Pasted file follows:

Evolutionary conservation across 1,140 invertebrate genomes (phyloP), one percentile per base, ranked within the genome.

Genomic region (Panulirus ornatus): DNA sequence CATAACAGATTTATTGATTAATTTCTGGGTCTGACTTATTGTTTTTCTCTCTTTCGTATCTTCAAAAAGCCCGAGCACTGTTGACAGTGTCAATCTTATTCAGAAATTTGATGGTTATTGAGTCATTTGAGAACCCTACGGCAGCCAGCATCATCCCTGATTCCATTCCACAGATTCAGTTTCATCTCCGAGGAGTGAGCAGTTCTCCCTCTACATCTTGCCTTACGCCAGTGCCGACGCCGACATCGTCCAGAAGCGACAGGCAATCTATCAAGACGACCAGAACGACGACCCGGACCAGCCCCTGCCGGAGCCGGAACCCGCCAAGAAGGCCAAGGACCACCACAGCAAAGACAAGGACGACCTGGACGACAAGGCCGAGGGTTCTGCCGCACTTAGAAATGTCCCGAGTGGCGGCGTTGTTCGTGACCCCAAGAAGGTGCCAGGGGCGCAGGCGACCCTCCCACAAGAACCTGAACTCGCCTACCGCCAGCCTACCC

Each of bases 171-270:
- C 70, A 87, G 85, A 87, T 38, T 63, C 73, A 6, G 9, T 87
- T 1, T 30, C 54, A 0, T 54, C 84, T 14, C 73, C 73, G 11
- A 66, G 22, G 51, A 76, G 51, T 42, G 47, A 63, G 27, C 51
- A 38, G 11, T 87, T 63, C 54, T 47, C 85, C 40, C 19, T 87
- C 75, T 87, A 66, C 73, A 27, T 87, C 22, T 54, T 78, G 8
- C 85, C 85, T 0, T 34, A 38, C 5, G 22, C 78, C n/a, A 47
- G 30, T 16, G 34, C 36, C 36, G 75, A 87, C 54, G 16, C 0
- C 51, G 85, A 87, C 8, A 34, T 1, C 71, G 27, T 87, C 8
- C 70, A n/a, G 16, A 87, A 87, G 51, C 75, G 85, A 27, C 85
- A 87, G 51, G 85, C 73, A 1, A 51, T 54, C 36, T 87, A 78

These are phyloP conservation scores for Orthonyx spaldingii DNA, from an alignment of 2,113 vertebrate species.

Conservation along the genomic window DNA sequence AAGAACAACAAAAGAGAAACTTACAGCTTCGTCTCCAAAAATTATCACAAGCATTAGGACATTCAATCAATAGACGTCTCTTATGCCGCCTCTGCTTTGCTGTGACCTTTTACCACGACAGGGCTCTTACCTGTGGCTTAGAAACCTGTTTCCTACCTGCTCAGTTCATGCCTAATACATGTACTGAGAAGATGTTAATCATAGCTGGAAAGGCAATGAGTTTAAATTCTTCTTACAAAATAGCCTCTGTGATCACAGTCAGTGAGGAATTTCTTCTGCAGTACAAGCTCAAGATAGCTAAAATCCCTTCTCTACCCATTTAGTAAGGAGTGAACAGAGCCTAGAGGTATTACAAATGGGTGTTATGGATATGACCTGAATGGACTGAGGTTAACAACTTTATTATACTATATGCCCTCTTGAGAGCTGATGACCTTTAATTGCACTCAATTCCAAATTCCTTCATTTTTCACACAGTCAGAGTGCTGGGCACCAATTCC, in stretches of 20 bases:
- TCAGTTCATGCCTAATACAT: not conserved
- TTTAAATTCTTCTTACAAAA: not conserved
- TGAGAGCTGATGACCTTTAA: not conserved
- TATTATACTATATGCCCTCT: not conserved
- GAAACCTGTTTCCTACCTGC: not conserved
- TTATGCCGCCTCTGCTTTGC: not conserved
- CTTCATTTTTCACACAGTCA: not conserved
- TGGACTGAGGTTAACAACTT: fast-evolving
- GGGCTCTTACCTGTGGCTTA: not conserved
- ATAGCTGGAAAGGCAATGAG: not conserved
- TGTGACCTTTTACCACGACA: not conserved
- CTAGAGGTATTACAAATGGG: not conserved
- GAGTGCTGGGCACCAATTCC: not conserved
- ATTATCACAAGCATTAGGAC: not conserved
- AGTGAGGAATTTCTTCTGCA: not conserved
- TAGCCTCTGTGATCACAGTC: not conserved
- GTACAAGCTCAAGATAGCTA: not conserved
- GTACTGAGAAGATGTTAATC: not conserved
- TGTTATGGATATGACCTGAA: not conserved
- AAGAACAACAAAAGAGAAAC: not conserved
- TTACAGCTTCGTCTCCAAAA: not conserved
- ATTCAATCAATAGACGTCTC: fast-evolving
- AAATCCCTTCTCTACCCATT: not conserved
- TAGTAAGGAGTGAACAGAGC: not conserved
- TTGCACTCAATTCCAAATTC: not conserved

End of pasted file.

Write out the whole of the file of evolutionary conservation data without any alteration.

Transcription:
Evolutionary conservation across 1,140 invertebrate genomes (phyloP), one percentile per base, ranked within the genome.

Genomic region (Panulirus ornatus): DNA sequence CATAACAGATTTATTGATTAATTTCTGGGTCTGACTTATTGTTTTTCTCTCTTTCGTATCTTCAAAAAGCCCGAGCACTGTTGACAGTGTCAATCTTATTCAGAAATTTGATGGTTATTGAGTCATTTGAGAACCCTACGGCAGCCAGCATCATCCCTGATTCCATTCCACAGATTCAGTTTCATCTCCGAGGAGTGAGCAGTTCTCCCTCTACATCTTGCCTTACGCCAGTGCCGACGCCGACATCGTCCAGAAGCGACAGGCAATCTATCAAGACGACCAGAACGACGACCCGGACCAGCCCCTGCCGGAGCCGGAACCCGCCAAGAAGGCCAAGGACCACCACAGCAAAGACAAGGACGACCTGGACGACAAGGCCGAGGGTTCTGCCGCACTTAGAAATGTCCCGAGTGGCGGCGTTGTTCGTGACCCCAAGAAGGTGCCAGGGGCGCAGGCGACCCTCCCACAAGAACCTGAACTCGCCTACCGCCAGCCTACCC

Each of bases 171-270:
- C 70, A 87, G 85, A 87, T 38, T 63, C 73, A 6, G 9, T 87
- T 1, T 30, C 54, A 0, T 54, C 84, T 14, C 73, C 73, G 11
- A 66, G 22, G 51, A 76, G 51, T 42, G 47, A 63, G 27, C 51
- A 38, G 11, T 87, T 63, C 54, T 47, C 85, C 40, C 19, T 87
- C 75, T 87, A 66, C 73, A 27, T 87, C 22, T 54, T 78, G 8
- C 85, C 85, T 0, T 34, A 38, C 5, G 22, C 78, C n/a, A 47
- G 30, T 16, G 34, C 36, C 36, G 75, A 87, C 54, G 16, C 0
- C 51, G 85, A 87, C 8, A 34, T 1, C 71, G 27, T 87, C 8
- C 70, A n/a, G 16, A 87, A 87, G 51, C 75, G 85, A 27, C 85
- A 87, G 51, G 85, C 73, A 1, A 51, T 54, C 36, T 87, A 78

These are phyloP conservation scores for Orthonyx spaldingii DNA, from an alignment of 2,113 vertebrate species.

Conservation along the genomic window DNA sequence AAGAACAACAAAAGAGAAACTTACAGCTTCGTCTCCAAAAATTATCACAAGCATTAGGACATTCAATCAATAGACGTCTCTTATGCCGCCTCTGCTTTGCTGTGACCTTTTACCACGACAGGGCTCTTACCTGTGGCTTAGAAACCTGTTTCCTACCTGCTCAGTTCATGCCTAATACATGTACTGAGAAGATGTTAATCATAGCTGGAAAGGCAATGAGTTTAAATTCTTCTTACAAAATAGCCTCTGTGATCACAGTCAGTGAGGAATTTCTTCTGCAGTACAAGCTCAAGATAGCTAAAATCCCTTCTCTACCCATTTAGTAAGGAGTGAACAGAGCCTAGAGGTATTACAAATGGGTGTTATGGATATGACCTGAATGGACTGAGGTTAACAACTTTATTATACTATATGCCCTCTTGAGAGCTGATGACCTTTAATTGCACTCAATTCCAAATTCCTTCATTTTTCACACAGTCAGAGTGCTGGGCACCAATTCC, in stretches of 20 bases:
- TCAGTTCATGCCTAATACAT: not conserved
- TTTAAATTCTTCTTACAAAA: not conserved
- TGAGAGCTGATGACCTTTAA: not conserved
- TATTATACTATATGCCCTCT: not conserved
- GAAACCTGTTTCCTACCTGC: not conserved
- TTATGCCGCCTCTGCTTTGC: not conserved
- CTTCATTTTTCACACAGTCA: not conserved
- TGGACTGAGGTTAACAACTT: fast-evolving
- GGGCTCTTACCTGTGGCTTA: not conserved
- ATAGCTGGAAAGGCAATGAG: not conserved
- TGTGACCTTTTACCACGACA: not conserved
- CTAGAGGTATTACAAATGGG: not conserved
- GAGTGCTGGGCACCAATTCC: not conserved
- ATTATCACAAGCATTAGGAC: not conserved
- AGTGAGGAATTTCTTCTGCA: not conserved
- TAGCCTCTGTGATCACAGTC: not conserved
- GTACAAGCTCAAGATAGCTA: not conserved
- GTACTGAGAAGATGTTAATC: not conserved
- TGTTATGGATATGACCTGAA: not conserved
- AAGAACAACAAAAGAGAAAC: not conserved
- TTACAGCTTCGTCTCCAAAA: not conserved
- ATTCAATCAATAGACGTCTC: fast-evolving
- AAATCCCTTCTCTACCCATT: not conserved
- TAGTAAGGAGTGAACAGAGC: not conserved
- TTGCACTCAATTCCAAATTC: not conserved